“I think we maybe haven’t beared down enough on the chances that we do get offensively,” says Caps defenseman John Carlson, who has earned six assists on Washington’s seven goals in the first two games. 

In Sunday’s Game 2 setback, the Caps ended the night with a 58-30 lead in shots on net and a 105-53 advantage in shot attempts. 

During the regular season, the Caps were battered for their poor underlying numbers that belied their on-ice success and a third straight divisional title. Washington finished last in the NHL with an average 29 shots on goal per game, and it fared poorly in most possession metrics. With obvious small sample size caveats, the Caps have great underlying numbers two games into the playoffs, but they’re still seeking that elusive first win. 

Washington is now saddled with consecutive losses for the first time in more than a month. The Caps lost the first two games of their California trip in Anaheim and Los Angeles, respectively, on March 6-8. They went on to win 12 of their last 15 regular season games before falling into their current postseason predicament.

Great Eight – Ovechkin was not pleased with his Game 1 performance, but he rebounded nicely in Game 2. He tallied his first two goals of the playoffs, scoring both on the power play. It’s the first time in his career that he has scored a pair of power-play goals in the same playoff game, and he is the second Caps player to do so in this series; Evgeny Kuznetsov scored a pair of power-play goals in Game 1.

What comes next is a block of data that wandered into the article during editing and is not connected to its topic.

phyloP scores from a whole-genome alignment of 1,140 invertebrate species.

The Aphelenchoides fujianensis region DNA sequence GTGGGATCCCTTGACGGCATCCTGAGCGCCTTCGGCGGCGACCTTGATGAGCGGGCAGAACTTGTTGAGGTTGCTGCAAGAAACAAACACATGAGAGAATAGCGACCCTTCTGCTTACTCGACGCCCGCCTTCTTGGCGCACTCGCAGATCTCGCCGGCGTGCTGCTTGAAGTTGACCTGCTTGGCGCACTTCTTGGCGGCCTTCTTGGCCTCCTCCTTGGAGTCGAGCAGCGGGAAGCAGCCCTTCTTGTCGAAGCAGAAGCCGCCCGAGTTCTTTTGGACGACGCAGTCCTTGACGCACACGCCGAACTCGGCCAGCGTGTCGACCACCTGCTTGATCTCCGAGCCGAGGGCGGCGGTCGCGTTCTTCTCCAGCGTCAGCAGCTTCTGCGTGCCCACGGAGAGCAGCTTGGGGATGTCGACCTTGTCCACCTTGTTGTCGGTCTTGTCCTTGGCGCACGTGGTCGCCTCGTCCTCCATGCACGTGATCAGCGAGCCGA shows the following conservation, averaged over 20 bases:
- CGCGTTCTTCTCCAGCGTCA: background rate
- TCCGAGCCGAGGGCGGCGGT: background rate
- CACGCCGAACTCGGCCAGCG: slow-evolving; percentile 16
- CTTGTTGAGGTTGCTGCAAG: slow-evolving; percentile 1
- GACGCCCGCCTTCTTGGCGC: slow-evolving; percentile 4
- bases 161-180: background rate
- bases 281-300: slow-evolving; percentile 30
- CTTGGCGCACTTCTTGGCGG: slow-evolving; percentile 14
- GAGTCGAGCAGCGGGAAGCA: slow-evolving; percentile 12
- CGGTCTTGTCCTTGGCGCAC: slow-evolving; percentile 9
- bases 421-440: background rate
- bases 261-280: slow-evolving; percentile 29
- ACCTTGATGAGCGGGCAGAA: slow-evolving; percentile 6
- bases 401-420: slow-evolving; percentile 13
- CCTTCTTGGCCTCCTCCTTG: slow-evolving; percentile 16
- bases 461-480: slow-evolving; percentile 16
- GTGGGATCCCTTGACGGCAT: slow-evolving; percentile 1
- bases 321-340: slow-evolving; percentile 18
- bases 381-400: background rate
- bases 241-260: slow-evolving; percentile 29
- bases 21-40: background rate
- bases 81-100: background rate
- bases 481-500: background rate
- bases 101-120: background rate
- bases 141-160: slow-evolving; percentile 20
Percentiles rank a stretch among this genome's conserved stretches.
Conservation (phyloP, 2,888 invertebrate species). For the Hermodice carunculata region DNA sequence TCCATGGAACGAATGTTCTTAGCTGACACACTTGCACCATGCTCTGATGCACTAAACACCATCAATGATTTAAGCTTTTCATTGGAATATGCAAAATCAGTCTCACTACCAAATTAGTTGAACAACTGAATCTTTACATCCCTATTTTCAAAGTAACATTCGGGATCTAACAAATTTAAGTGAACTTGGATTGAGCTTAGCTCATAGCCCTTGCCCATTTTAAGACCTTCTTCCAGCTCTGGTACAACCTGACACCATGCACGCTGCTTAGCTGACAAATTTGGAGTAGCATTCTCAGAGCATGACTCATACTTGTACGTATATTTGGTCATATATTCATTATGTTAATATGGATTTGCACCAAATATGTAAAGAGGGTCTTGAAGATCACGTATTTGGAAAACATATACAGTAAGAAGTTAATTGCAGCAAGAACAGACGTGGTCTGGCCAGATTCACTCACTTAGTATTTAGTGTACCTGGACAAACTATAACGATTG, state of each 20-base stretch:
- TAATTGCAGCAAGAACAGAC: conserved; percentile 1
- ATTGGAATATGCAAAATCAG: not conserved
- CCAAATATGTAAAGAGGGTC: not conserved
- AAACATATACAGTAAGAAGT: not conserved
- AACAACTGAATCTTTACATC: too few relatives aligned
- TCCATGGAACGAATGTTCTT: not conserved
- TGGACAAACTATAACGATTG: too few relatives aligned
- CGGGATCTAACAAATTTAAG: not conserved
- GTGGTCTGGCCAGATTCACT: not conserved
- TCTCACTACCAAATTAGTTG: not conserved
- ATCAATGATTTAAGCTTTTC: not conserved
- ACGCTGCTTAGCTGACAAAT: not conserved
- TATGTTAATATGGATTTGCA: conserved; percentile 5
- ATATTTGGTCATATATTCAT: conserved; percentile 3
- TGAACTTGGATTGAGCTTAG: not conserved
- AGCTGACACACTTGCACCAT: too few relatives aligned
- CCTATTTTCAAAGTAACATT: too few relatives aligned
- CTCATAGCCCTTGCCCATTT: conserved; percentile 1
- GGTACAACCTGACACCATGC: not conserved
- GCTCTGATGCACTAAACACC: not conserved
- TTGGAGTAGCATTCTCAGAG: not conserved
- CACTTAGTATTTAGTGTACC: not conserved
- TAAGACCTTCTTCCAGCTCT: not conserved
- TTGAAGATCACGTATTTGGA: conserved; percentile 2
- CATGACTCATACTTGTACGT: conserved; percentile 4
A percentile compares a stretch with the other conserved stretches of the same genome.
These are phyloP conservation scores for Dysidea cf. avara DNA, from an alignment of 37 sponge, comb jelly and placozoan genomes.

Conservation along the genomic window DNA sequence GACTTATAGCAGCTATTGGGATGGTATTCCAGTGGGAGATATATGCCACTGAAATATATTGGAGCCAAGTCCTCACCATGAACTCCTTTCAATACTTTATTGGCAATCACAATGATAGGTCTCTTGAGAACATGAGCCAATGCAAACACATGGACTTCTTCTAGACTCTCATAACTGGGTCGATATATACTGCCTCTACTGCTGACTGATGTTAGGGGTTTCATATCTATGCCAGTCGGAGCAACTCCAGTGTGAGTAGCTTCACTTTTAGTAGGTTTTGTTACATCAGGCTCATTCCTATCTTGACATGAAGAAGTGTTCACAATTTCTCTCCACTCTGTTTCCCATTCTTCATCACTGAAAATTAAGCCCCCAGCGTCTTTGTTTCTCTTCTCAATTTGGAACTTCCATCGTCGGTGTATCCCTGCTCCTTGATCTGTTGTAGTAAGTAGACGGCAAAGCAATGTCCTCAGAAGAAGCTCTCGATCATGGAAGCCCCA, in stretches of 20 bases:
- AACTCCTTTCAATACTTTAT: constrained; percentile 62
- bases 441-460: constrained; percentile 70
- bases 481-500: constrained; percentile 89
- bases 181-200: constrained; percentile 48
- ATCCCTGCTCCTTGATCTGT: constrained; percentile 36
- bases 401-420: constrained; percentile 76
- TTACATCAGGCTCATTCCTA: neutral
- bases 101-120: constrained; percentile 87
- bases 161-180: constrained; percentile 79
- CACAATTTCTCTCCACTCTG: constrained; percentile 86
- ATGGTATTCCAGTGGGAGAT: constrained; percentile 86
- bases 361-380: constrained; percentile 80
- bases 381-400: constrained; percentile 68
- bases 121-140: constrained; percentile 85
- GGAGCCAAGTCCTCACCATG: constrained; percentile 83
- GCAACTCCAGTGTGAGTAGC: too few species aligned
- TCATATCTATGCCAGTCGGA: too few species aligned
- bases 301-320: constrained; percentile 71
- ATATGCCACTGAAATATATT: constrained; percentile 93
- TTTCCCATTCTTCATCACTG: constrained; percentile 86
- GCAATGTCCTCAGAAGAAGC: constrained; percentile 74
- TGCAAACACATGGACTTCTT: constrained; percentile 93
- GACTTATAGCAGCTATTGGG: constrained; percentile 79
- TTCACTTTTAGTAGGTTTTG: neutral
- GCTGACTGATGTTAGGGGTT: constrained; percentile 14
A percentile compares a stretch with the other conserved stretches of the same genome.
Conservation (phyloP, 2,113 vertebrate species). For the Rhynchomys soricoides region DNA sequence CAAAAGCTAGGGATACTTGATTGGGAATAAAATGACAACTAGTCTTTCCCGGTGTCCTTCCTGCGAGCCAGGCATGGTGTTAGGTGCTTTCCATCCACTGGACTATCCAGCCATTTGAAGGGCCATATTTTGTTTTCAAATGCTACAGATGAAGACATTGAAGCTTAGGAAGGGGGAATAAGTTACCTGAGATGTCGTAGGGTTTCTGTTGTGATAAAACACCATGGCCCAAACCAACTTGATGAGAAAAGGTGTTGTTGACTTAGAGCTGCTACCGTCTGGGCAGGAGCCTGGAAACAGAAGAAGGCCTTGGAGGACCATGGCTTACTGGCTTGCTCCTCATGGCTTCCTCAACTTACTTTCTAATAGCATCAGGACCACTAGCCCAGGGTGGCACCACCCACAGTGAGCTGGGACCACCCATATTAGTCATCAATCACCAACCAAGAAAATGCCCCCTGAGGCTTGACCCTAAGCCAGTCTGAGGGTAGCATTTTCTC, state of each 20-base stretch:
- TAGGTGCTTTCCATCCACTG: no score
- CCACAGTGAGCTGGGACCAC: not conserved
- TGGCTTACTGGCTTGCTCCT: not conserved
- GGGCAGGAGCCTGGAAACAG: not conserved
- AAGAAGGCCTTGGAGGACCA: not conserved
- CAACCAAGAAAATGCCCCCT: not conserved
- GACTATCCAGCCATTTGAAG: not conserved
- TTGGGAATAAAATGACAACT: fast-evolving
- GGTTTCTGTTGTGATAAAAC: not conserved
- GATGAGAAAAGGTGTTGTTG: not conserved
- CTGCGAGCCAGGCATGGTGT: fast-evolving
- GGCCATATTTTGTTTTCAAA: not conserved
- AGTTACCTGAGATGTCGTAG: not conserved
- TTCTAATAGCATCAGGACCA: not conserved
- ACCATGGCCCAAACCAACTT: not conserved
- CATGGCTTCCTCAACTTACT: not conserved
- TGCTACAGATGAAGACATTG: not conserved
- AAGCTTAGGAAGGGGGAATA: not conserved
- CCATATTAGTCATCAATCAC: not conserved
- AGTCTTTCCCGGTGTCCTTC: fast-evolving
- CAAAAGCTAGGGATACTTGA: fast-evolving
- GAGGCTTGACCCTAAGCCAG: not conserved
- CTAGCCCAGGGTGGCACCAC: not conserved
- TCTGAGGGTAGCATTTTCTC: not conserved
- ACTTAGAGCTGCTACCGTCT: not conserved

Prior to Kuznetsov and Ovechkin, Steve Konowalchuk authored the most recent occurrence of multiple power-play goals by the same player in a playoff game. Konowalchuk struck for two with the extra man on April 18, 2001 against Pittsburgh.  

Dale Hunter holds the franchise record with three power-play goals in a playoff game. He notched a power-play hat trick against the New York Islanders on April 20, 1993.

Ovechkin now has six career multi-goal games in the playoffs, one more than Hunter and Peter Bondra and the most in Washington’s playoff history. Ovechkin now has 48 career playoff goals in 99 games.

Trio Of Helpers – For the second time in as many games, Carlson has recorded three assists. He leads the league with six assists in the postseason, and his three career three-point games in the postseason is tied with Hockey Hall of Famer Scott Stevens for the most by a defenseman in Caps franchise history.